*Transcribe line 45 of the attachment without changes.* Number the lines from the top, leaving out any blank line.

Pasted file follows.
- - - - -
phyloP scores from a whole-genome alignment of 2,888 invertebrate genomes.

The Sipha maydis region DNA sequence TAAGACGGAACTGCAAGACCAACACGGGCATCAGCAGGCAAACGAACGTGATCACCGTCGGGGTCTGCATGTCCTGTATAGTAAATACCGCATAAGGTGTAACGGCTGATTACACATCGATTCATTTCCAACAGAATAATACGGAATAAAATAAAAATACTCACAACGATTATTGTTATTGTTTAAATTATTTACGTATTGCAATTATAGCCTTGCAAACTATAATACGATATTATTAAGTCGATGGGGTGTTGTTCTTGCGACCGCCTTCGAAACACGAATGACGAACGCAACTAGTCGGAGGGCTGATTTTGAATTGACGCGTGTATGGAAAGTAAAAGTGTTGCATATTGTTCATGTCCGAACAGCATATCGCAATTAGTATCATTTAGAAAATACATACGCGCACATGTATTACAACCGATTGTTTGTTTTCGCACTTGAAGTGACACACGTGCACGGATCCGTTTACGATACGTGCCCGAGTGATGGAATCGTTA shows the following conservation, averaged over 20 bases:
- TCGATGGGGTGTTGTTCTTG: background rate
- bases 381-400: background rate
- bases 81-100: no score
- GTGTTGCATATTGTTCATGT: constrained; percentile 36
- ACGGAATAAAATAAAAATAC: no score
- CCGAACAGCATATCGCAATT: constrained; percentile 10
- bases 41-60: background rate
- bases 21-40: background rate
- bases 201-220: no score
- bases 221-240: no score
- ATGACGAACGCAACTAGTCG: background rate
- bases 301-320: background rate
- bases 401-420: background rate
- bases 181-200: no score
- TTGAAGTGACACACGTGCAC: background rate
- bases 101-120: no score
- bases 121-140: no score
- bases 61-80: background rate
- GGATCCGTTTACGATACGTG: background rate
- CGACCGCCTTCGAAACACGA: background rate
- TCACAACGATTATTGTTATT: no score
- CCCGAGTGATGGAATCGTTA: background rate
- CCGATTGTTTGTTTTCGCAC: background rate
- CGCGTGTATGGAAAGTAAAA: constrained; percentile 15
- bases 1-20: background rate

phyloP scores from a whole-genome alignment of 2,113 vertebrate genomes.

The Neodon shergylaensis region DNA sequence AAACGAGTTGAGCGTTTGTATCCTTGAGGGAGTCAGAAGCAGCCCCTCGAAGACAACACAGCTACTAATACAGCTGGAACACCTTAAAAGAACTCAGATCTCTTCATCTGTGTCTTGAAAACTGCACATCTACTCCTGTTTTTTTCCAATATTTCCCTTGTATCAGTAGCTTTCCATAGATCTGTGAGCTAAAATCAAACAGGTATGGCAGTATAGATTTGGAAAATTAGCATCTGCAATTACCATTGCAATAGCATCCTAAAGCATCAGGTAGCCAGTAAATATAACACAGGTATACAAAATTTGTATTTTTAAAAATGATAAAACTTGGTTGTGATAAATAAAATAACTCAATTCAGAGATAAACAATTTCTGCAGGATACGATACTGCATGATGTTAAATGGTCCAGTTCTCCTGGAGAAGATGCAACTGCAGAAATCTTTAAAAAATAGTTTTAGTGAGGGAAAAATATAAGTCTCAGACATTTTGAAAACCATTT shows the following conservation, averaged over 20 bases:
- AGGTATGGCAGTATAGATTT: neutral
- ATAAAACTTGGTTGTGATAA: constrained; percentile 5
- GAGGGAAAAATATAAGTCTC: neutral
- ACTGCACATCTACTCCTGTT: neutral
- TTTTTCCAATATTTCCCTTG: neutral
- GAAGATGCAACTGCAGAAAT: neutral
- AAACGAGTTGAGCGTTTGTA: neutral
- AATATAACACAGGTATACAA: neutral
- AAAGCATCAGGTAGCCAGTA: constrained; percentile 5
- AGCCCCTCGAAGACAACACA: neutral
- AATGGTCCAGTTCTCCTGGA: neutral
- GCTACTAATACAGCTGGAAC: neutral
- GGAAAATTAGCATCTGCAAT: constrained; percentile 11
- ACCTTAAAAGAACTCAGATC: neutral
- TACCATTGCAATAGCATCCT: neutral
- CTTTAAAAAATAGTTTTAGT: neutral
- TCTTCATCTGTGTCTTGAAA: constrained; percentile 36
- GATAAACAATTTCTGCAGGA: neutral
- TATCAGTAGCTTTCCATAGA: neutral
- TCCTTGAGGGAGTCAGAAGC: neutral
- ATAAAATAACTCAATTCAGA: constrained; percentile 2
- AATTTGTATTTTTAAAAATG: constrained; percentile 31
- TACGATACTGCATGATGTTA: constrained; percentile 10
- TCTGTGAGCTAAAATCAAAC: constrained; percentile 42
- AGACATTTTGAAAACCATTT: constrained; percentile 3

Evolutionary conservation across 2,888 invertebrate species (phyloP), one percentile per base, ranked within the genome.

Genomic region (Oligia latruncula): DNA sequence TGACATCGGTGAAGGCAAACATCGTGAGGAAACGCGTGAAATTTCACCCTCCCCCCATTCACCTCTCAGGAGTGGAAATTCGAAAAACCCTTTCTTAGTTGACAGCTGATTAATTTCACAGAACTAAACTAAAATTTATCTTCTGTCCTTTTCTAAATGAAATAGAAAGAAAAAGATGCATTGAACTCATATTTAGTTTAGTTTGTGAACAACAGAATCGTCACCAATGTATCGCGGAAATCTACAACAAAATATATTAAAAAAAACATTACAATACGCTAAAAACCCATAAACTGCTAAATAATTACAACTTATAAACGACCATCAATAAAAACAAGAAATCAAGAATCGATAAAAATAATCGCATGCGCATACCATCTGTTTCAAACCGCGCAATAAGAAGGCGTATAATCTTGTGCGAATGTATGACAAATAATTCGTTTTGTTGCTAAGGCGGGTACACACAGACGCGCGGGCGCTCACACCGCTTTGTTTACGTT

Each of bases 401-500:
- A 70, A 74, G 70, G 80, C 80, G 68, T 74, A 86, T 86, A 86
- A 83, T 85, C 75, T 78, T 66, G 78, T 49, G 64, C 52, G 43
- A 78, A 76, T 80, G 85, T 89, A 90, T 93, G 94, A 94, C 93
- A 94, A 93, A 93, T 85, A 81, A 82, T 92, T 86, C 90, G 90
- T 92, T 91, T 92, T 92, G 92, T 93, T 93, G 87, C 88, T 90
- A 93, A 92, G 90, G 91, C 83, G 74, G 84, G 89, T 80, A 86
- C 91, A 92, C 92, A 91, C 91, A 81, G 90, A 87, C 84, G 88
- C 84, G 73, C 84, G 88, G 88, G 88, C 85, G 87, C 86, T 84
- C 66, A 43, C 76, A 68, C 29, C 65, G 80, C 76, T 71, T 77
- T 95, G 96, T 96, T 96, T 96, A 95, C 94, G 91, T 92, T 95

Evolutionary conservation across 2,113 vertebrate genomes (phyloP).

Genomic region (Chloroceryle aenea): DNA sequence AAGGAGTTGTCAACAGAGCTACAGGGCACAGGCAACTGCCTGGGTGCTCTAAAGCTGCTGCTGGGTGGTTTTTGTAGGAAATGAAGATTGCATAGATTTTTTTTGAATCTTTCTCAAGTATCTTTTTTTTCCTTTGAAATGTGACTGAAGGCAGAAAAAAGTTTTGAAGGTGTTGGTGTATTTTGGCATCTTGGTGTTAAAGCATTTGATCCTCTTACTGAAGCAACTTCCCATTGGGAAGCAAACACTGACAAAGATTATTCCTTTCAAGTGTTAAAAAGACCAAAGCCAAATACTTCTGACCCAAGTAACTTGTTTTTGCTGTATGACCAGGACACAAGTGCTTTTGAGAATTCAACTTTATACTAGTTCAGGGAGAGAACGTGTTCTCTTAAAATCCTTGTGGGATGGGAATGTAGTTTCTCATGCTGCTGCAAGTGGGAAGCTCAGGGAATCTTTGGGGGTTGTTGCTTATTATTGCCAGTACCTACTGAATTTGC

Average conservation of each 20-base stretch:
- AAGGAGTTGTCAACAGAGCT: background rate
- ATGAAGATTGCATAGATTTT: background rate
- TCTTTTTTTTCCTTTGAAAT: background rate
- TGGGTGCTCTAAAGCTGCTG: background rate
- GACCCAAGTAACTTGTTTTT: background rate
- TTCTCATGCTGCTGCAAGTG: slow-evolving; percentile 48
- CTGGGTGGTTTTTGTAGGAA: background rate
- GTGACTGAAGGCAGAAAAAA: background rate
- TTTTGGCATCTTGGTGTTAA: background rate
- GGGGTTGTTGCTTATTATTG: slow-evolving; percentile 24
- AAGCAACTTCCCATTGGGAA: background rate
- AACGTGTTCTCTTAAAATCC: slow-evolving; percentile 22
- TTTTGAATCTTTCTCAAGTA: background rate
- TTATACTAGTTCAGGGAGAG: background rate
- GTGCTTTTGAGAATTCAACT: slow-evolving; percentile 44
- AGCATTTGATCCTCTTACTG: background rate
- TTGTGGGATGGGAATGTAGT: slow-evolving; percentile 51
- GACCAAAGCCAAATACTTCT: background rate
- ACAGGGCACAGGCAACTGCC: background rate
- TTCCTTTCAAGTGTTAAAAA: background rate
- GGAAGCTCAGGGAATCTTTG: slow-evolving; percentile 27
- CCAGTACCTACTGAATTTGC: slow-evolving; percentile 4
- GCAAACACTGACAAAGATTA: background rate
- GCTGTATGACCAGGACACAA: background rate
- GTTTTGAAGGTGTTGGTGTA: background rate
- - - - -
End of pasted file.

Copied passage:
- CTTTAAAAAATAGTTTTAGT: neutral